There are a number of ways to address the problem of plutocracy in DAOs. One way is to use a voting system that gives each member equal voting power, regardless of the number of tokens they hold. This is known as a “one person, one vote” system. The problem with this approach is that it may come off as unfair to large holders. I mean, they heavily invested in the project. Secondly, malicious actors can hijack governance by creating multiple profiles.

Another way to address the problem is to use a system of weighted voting, where each member’s voting power is weighted according to their level of participation in the DAO. This would give more voting power to members who are more active in the DAO, and less voting power to members who are less active.

Finally, it is also possible to use a system of delegated voting, where members can delegate their voting power to other members. This would allow members to pool their voting power and give it to a representative who they trust to vote in their interests.

The best way to address the problem of plutocracy in DAOs will depend on the specific DAO and its governance model. Overall, an effective governance model should attempt to balance decentralization and effective decision-making, while reducing manipulation and minority control.


Corruption in DAO is a broad term and exists in multiple forms – from voter fraud to insider trading, governance takeover, misappropriation of funds, and Sybil attacks, among others.

Take voter fraud, for instance, this occurs when someone tries to manipulate the voting process in order to get their preferred outcome. This can be done by buying votes, using bots to vote multiple times, or by other means. Members could also collude or form alliances to manipulate outcomes in their favor.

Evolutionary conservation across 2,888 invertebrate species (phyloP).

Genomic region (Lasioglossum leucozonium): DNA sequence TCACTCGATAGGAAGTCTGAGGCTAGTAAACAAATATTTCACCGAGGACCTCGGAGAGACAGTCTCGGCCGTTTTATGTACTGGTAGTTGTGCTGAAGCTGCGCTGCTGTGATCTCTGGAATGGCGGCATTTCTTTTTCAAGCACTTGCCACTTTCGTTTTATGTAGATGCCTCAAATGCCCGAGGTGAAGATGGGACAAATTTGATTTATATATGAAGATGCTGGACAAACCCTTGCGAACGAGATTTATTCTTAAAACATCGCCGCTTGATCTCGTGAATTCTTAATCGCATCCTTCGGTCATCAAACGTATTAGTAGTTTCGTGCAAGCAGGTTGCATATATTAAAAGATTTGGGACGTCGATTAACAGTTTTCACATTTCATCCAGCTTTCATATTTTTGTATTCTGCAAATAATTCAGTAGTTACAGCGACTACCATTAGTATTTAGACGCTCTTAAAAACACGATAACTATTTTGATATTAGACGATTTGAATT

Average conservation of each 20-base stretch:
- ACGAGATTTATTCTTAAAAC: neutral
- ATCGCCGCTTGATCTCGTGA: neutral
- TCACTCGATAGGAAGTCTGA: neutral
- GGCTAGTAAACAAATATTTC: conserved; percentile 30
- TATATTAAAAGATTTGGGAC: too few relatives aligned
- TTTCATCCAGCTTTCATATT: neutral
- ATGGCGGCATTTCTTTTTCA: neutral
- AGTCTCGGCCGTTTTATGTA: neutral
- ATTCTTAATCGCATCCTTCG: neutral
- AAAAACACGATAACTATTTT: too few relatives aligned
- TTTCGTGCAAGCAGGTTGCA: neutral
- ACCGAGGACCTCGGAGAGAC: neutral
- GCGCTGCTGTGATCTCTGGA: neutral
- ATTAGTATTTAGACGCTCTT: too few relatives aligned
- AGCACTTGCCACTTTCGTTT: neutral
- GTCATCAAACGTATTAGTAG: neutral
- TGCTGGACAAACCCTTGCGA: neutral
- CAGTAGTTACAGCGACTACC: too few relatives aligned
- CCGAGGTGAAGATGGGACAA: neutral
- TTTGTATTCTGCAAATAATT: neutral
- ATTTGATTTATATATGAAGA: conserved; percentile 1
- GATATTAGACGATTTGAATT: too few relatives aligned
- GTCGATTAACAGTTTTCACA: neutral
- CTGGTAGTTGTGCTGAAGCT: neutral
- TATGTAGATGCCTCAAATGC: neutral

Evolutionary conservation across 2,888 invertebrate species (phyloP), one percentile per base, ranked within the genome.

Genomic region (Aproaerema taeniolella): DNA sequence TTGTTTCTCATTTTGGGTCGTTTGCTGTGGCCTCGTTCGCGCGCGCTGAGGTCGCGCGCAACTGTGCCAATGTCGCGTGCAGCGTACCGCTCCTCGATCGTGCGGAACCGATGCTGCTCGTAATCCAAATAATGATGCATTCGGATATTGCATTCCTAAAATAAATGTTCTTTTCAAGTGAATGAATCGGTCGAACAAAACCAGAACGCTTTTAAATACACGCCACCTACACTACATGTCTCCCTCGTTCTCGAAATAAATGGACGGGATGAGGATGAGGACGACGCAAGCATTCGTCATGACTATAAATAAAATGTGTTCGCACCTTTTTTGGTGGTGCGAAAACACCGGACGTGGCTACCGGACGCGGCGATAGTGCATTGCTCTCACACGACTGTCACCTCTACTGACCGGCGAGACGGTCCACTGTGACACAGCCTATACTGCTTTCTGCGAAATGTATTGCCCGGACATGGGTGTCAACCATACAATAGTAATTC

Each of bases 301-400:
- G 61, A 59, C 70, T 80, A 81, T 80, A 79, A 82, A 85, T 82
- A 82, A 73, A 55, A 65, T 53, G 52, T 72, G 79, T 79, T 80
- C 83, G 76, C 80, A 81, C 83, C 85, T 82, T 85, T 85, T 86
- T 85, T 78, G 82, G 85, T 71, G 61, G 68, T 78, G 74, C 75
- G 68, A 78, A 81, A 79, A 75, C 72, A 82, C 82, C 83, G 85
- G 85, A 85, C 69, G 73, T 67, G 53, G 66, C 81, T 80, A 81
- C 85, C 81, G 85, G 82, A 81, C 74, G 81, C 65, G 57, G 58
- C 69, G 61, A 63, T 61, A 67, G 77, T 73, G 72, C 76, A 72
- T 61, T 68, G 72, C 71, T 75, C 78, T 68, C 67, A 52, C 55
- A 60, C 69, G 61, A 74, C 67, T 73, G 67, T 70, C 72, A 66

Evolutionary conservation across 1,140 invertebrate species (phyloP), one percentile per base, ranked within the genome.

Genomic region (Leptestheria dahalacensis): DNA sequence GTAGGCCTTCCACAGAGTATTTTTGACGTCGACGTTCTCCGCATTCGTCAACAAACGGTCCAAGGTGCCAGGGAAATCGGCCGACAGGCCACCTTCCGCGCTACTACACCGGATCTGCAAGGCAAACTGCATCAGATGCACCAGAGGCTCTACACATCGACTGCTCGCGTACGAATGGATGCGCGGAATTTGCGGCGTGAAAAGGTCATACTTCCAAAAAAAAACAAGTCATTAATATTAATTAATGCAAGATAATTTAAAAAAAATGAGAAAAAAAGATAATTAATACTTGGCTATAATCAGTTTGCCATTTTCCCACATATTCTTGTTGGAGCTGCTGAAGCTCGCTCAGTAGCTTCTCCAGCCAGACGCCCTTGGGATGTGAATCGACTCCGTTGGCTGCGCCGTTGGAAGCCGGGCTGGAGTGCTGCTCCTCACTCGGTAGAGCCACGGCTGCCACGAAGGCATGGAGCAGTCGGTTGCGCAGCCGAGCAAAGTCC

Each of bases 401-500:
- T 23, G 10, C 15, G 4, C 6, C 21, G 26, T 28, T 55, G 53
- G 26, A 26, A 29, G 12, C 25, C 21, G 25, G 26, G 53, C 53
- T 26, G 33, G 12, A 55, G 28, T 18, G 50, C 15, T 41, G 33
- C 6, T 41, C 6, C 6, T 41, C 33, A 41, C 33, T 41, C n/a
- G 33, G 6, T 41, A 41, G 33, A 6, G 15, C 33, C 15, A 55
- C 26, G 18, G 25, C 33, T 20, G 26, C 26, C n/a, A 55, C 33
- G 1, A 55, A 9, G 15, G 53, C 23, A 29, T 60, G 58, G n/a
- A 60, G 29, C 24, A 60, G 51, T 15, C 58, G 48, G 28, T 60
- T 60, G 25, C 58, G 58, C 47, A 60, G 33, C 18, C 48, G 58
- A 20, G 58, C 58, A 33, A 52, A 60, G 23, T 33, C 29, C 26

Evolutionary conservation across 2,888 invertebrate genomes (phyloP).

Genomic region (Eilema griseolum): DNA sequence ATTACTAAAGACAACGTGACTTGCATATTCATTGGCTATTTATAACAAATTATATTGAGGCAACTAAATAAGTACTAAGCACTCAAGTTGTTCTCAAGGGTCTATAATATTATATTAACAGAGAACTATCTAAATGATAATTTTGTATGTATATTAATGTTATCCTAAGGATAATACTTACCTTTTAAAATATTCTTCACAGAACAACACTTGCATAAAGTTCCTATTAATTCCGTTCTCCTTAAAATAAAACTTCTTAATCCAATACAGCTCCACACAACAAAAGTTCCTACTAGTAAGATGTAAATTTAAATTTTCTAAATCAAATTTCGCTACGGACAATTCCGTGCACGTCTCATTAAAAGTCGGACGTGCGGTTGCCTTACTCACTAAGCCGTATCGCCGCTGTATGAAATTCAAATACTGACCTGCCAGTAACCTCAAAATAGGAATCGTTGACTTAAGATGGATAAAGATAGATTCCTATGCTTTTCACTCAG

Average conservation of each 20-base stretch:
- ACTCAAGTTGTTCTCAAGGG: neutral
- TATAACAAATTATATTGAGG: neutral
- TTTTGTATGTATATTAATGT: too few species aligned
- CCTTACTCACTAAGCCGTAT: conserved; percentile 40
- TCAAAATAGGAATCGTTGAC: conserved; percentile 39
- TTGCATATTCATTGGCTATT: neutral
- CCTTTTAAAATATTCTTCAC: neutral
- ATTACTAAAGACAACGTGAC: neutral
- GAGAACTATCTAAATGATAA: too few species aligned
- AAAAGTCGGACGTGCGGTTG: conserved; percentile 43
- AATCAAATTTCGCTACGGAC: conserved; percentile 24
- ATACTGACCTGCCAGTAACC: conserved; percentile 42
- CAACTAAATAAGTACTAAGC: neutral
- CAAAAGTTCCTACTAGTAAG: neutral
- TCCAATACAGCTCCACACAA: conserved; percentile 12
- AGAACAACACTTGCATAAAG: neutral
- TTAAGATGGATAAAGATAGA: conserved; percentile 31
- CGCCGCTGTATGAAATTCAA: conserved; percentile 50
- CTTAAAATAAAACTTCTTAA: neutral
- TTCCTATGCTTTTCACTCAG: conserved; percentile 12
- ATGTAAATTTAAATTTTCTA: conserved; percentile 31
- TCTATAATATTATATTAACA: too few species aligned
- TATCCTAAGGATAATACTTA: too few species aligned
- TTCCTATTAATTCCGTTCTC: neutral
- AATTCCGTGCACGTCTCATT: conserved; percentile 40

Forget the decentralized tag attached to DAOs, there is a general lack of transparency when it comes to how funds are spent. This leads to a high risk of embezzlement and misappropriation. Those with access to funds may choose to abuse these privileges and divert treasury assets to personal use.

Moving forward, decentralized organizations should have transparent and auditable voting systems, as well as clear rules and regulations about financial transactions. Whistleblowing should also be encouraged.

Loopholes in smart contracts

The fact that DAO governance relies on smart contracts could be a two-edged sword. On one hand, it takes away the human factor, and on the other hand, reliance on smart contracts to execute decisions is prone to security attacks. Hackers and malicious players are always on the lookout for vulnerabilities and bugs that can be exploited.

One of the most common smart contract vulnerabilities in DAO governance is the reentrancy attack. This attack occurs when a smart contract calls another smart contract, and then the second smart contract calls back to the first smart contract. If the first smart contract does not properly update its state after the second smart contract call, then the attacker can exploit this vulnerability to withdraw funds from the DAO’s treasury multiple times.

Another common smart contract vulnerability in DAO governance is the arbitrary code execution attack. This attack occurs when a smart contract allows an attacker to execute arbitrary code on the blockchain. This can be used to steal funds from the DAO’s treasury, modify the DAO’s code, or otherwise disrupt its operations.


Despite these so-called gray areas of DAO governance, we have to admit that the tech is still nascent and will definitely evolve in the coming years. Like other technologies, which have gone through years of trial and error to become better, I expect to see a more refined DAO ecosystem in a few years from now.